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33 Erik Murphy (FIN)
14/01/2019
News
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Erik Murphy: ''You can't ever break a Finn... we have to win both games''

HELSINKI  (FIBA Basketball World Cup 2019 European Qualifiers) - There's one quality about Finnish people, national team forward Erik Murphy says, that helps them in difficult times.

"You can't ever break a Finn," he said. "And if they're down, you won't know it."

Murphy, 28, knew all about this before he ever suited up for Finland in international basketball. His mother, Paivi, is Finnish. Like his dad, former pro player Jay Murphy, and his two younger brothers, Alex and Tomas, Paivi was also a player.

"My mom is a pretty tough lady," Murphy said. "You don’t want to mess with Paivi."

"WE EMBRACE THAT UNDERDOG MENTALITY. THE PRESSURE WILL BE ON THEM (RUSSIA). WE JUST HAVE TO GO IN, PLAY OUR GAME AND MAKE SOMETHING HAPPEN. IT’LL BE ON THEIR HOME COURT."- Murphy

Murphy has developed a deeper appreciation for the toughness of the Finns, though, since he began playing for their national team in 2014. He's been in the lineup when they've stood toe to toe with traditional powerhouses. 

After a season in the NBA with the Chicago Bulls, he joined Finland for the FIBA Basketball World Cup in Spain and experienced Susijengi mania, with 10,000 Finnish fans traveling to Bilbao to support the team. Following a 114-55 beat-down by the USA in their opening game, Murphy's 12 points and 8 rebounds were essential in their next outing, an 81-76 triumph over Ukraine.


Finland then lost close contests to the Dominican Republic, Turkey and New Zealand and failed to advance. The following year in France, Murphy helped Finland progress from the Group Phase for the third straight FIBA EuroBasket.

He was also with Finland in 2017 when they hosted FIBA EuroBasket Group Phase games in Helsinki where they beat France, Poland, Greece and Iceland while losing to eventual champions Slovenia.

"EVERY TIME WE PLAY AT HOME, OUR FANS ARE UNREAL. IT'S ALWAYS SOLD OUT, THEY'RE ALWAYS GOING CRAZY."- Murphy

The country was swept up in 'Lauri' mania as the Finns advanced to the knockout stage. Lauri Markkanen, before embarking on his rookie season in the NBA with the Bulls, put on a stunning display in front of the home fans, averaging 19.5 points and 5.7 rebounds.

"That was pretty crazy, pretty wild playing there," Murphy recalled. "Every time we play at home, our fans are unreal. It's always sold out, they're always going crazy. The level of support by the fans is amazing. As the years have gone by, you feel more and more buzz."

He's hoping for more of the same when Finland host France on February 21 in the sixth and final window of the FIBA Basketball World Cup 2019 European Qualifiers. The clash will be followed by a showdown with Russia in Perm on February 24.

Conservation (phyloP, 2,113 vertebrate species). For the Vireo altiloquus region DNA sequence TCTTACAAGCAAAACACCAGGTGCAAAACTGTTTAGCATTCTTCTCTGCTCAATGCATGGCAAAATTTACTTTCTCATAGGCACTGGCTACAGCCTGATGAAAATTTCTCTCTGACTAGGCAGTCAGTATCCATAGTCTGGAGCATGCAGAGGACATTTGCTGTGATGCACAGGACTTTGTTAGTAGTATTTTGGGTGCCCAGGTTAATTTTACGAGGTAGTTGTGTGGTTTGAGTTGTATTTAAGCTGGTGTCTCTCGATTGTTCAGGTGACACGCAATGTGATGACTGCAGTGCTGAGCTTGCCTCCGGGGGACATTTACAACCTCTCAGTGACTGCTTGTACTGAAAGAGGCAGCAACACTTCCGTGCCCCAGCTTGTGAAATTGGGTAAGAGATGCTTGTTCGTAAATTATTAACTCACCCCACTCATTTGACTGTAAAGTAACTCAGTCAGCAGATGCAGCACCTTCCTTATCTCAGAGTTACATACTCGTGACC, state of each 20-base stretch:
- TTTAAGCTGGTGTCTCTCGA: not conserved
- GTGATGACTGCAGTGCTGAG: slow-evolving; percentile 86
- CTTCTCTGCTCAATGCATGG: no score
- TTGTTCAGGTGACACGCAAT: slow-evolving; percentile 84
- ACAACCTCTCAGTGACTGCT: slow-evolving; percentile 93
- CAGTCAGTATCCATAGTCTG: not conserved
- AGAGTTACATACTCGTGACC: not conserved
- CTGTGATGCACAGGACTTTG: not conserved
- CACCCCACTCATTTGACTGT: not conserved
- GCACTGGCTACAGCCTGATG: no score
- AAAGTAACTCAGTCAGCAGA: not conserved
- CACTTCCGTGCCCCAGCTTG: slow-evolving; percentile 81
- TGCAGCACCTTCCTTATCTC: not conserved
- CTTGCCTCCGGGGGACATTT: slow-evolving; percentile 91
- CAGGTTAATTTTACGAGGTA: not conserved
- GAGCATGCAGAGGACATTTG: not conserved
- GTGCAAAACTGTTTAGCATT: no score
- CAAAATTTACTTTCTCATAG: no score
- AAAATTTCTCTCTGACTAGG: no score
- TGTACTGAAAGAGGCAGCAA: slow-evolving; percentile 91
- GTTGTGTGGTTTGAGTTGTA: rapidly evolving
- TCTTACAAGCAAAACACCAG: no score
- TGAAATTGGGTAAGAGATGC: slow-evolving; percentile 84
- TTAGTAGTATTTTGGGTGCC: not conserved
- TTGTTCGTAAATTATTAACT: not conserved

Only the top three teams in each of the four Second Round groups will clinch spots in the World Cup. Finland (5-5) are currently fourth in Group K behind Russia (6-4), who won the first meeting between the sides, 77-75, after overtime. Russia will also play at Bulgaria on February 21. France and the Czech Republic have already locked up two of the World Cup spots from the group.

"It's going to be tough for sure, but we do have a chance,” Murphy said. "We have to win both games. At home, we always feel good about our chances. Obviously Russia beat us in that tough game.


"We’ll have to beat Russia in Russia. It will be a tough task but we’re capable.”

If the basketball world learned anything about Finland in the last window, it's to never write off the Finns' chances. Following their loss to Russia at the Espoo Arena, the team travelled to Bosnia and Herzegovina and fell behind by 21 points. They trailed by 18 at the start of the fourth quarter but pulled off a miracle comeback win, 81-77, by outscoring Bosnia and Herzegovina, 36-14, over the final 10 minutes.

"I'd never played in one like that before," Murphy said.  "I was terrible in that game, was in a funk but it doesn't matter because we won. It was wild watching.

"When we got the deficit to between 10 and 14, we had a timeout and (Finland forward) Shawn Huff kept saying how tired they were, that we can run, they had a thin rotation, let's keep pushing. Guys kept playing hard. We definitely made some shots, Sasu hit some shots."

Salin connected on 4 of 6 attempts from behind the arc and finished with a team-high 19 points.

The World Cup-chasing Finns control their own destiny, though Russia clearly have the inside track to a top-three finish.

"We battled them the whole game (the first time), they’re a tough team and we matched their intensity and toughness," Murphy said. "Down the stretch, they made some shots. We just have to play the same way we did."

As for  playing in hostile territory this time, Murphy said: "We embrace that underdog mentality. The pressure will be on them. We just have to go in, play our game and make something happen. It'll be on their home court."

The Finns must first win a tough game against France.

Murphy, now on the books of Fraport Skyliners in Germany, always looks forward to rejoining his Finnish teammates.

"The guys (Finland players) embraced me right away," he said. "It's like a family. It’s a very cohesive unit, that’s how we can win.

"We play for each other and that goes into why we’ve had some success."

FIBA